David to battle "Goliath"

A SMALL Melbourne based safety company is taking on Standards Australia in the Federal Court, claiming that the 12-month-old updated standard for working at heights is flawed and a step backwards from the 1992 standard that it replaced.

Staff Reporter

In what Hi Rise Access principal David Davis believes to be the first case of its type, the company will argue that Standards Australia’s new version of the Australian Standard 1657 is less safe than the previous version.

While the 2013 update was peer reviewed by industry prior to being accepted and many of the changes have been well received in the market, Hi Rise Access alleges that parts of the new standard allow cheaper, potentially unsafe products to be installed in work areas and increase the risk of injury through falls rather than decreasing the risk.

“To this point Standards Australia has steadfastly refused to change or temporarily withdraw the

standard until further analysis can be presented for consideration,” Davis said.

“This opens the door for potentially serious claims against Standards Australia for continuing to market and supply a standard which is less safe than its predecessor, and also against many height safety companies trying to make sense of installing previously safe systems which are now deemed unsafe by the new standard with the previously less safe systems now regarded as more safe.”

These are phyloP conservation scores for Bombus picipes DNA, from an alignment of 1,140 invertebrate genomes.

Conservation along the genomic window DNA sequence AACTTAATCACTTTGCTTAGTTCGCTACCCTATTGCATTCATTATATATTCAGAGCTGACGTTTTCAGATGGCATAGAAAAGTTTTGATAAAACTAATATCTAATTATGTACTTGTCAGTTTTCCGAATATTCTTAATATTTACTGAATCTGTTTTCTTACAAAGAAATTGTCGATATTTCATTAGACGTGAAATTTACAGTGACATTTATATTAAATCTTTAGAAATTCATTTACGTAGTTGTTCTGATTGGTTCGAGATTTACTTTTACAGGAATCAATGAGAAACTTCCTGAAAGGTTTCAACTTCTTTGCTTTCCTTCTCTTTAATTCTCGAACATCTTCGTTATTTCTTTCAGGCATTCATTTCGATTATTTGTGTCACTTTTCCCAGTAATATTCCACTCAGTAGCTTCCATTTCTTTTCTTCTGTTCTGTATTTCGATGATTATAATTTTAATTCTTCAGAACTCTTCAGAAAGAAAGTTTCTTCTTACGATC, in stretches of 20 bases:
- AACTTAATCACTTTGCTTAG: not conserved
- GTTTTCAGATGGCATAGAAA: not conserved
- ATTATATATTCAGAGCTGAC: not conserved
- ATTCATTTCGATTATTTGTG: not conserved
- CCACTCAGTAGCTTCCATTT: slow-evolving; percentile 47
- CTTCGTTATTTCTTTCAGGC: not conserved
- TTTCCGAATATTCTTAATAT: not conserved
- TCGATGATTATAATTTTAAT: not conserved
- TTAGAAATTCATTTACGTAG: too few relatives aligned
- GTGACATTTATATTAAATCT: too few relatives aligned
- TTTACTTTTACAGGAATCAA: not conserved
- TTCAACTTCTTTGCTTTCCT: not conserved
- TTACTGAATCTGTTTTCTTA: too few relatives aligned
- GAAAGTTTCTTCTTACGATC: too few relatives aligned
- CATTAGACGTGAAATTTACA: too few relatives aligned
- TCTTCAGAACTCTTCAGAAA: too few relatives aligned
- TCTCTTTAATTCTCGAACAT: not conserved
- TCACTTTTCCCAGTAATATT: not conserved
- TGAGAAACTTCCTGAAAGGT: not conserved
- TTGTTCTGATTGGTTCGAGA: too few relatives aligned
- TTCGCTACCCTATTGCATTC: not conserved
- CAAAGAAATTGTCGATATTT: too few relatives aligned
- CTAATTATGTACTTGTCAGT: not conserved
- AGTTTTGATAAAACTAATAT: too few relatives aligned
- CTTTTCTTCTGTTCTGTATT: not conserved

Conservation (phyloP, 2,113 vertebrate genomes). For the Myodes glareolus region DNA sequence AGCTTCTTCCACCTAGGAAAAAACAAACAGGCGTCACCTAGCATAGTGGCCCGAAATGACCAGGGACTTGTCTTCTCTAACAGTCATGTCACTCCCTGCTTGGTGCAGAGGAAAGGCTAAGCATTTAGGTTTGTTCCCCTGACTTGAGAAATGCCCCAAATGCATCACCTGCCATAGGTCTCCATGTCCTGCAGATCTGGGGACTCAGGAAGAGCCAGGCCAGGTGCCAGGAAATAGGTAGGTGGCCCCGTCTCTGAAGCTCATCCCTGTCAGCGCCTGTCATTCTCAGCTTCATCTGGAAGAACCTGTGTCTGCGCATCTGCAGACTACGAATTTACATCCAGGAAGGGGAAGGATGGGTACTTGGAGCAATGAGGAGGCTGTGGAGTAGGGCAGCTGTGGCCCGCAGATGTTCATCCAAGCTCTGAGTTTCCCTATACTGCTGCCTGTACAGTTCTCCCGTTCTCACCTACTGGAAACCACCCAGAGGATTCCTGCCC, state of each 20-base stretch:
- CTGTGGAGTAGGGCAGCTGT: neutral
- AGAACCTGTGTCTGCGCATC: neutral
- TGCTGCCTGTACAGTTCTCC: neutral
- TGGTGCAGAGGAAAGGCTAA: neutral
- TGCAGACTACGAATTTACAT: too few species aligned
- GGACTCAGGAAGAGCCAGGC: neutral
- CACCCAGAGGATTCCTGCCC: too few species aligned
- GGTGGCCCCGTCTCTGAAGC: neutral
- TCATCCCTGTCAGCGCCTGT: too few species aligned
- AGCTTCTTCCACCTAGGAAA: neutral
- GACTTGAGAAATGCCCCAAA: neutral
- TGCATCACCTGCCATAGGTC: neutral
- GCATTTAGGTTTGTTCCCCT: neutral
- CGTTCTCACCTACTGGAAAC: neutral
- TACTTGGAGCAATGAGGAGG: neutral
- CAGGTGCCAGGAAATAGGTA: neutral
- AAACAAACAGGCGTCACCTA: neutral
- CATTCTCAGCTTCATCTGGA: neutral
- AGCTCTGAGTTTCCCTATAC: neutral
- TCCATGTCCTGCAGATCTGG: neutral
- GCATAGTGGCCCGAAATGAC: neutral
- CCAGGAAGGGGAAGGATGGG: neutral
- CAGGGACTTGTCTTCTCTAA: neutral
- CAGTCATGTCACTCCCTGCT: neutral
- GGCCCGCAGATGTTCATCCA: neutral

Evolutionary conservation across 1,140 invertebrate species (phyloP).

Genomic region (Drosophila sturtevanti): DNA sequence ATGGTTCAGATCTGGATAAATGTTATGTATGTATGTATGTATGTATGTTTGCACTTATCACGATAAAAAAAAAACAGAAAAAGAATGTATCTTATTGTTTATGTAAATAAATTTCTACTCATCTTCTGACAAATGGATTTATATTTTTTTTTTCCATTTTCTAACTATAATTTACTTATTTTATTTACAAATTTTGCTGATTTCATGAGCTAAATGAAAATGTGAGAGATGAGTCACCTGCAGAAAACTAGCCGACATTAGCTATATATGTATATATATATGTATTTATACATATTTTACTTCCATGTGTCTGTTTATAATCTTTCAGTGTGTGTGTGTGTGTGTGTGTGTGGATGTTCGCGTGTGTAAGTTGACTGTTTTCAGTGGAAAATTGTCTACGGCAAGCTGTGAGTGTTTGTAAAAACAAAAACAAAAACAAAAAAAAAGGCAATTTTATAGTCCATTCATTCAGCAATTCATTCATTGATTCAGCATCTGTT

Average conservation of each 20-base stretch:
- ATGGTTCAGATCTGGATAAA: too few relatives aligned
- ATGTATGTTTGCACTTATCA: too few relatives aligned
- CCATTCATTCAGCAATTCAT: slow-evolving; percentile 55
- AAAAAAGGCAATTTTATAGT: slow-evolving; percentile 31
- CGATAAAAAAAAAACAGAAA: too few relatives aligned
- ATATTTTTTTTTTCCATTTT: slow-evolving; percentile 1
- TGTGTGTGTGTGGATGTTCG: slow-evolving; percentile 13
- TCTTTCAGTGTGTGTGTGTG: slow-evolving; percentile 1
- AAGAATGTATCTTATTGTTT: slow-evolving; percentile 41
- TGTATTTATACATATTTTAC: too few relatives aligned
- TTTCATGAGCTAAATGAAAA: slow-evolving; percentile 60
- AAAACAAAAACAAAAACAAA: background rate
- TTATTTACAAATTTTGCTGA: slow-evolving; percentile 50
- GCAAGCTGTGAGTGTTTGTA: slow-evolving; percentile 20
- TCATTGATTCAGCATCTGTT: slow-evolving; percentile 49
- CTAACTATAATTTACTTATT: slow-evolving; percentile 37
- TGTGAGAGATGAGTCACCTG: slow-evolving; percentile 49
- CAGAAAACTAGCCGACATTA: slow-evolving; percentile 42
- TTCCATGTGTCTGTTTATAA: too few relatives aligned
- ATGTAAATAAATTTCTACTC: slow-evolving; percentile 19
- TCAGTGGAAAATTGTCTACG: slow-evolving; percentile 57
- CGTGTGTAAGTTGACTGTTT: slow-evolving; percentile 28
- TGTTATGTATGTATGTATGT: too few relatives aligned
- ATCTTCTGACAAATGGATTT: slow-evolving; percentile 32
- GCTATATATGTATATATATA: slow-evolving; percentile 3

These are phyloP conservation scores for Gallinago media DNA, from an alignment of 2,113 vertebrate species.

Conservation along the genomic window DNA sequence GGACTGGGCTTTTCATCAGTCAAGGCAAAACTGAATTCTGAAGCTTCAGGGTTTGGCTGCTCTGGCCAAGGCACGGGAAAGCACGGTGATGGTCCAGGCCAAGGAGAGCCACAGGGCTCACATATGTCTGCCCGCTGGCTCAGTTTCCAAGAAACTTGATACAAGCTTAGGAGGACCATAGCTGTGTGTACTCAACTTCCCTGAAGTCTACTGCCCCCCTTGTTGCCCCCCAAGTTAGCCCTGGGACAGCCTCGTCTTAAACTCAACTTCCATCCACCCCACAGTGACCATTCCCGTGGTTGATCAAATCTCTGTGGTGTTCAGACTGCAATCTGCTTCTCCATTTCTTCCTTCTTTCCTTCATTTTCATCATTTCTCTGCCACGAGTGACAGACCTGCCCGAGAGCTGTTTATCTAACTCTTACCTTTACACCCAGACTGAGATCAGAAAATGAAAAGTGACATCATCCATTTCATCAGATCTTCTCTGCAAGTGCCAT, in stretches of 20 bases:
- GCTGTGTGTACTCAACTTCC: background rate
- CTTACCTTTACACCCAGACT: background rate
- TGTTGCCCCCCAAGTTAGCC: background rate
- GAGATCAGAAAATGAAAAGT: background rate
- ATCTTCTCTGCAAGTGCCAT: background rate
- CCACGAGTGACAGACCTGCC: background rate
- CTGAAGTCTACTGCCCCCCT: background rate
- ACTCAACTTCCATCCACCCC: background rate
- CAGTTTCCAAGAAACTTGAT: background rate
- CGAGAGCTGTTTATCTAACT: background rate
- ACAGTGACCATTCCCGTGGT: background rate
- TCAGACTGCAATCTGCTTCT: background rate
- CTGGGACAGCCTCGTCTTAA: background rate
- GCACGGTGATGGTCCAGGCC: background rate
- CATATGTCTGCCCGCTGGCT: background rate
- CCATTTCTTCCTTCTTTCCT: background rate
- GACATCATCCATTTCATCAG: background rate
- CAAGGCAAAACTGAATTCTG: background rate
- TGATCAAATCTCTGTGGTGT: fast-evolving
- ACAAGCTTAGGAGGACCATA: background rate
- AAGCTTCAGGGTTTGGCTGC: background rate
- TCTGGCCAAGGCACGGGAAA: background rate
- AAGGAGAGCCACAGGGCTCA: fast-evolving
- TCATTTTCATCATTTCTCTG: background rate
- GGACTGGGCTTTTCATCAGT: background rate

Davis supplied a list of 11 points of contention to ILN sister publication ConstructionIndustryNews.Net noting some of his concerns with the new standard.

He said step-type ladders, considered dangerous in the 1992 standard, were now considered to be the preferred option over rung ladders. However, Davis said this made it easier for workers to walk down step-type ladders facing outwards, which was dangerous.

He said rung-type ladders were safer because they force the user to climb facing the ladder, which is inherently safer.

“Not only does Hi Rise Access have expert evidence supporting this view, but our view is plain common sense,” he said.

The matter is listed for a court hearing in February 2015.

Standards Australia has been contacted for comment.

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